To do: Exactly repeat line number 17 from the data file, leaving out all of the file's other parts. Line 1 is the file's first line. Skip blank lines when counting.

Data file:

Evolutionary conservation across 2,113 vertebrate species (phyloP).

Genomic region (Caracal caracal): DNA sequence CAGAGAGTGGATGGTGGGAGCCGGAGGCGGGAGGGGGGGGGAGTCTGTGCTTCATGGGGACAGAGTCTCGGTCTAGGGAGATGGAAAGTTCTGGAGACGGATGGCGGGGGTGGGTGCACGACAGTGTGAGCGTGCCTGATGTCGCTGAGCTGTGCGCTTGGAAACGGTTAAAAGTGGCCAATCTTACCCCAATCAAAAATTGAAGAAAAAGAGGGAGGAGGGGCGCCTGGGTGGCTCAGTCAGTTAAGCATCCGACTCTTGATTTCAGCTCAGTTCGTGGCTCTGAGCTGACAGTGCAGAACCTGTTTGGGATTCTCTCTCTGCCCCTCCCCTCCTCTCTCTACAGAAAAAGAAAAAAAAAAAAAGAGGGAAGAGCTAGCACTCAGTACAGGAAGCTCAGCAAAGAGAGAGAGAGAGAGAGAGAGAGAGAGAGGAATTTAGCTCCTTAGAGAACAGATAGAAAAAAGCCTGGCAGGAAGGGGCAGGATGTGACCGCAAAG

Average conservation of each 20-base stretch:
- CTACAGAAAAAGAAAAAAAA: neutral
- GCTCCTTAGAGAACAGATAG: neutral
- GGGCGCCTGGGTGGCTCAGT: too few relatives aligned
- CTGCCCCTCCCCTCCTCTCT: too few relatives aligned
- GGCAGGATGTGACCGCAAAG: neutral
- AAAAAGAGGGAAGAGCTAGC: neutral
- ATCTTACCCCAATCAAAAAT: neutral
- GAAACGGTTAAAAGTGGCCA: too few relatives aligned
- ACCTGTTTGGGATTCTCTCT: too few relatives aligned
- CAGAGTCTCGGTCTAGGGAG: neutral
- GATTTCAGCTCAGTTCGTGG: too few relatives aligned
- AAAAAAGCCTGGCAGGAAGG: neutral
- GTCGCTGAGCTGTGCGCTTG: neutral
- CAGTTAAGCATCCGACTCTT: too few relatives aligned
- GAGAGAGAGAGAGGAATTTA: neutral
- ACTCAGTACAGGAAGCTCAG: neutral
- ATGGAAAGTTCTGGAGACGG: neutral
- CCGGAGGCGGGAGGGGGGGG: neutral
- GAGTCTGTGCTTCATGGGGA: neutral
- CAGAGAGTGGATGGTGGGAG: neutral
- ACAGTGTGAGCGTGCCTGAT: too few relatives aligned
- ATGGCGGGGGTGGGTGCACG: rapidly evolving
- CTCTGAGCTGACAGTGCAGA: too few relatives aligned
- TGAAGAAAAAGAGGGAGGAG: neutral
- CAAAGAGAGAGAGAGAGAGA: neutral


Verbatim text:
- CAGTTAAGCATCCGACTCTT: too few relatives aligned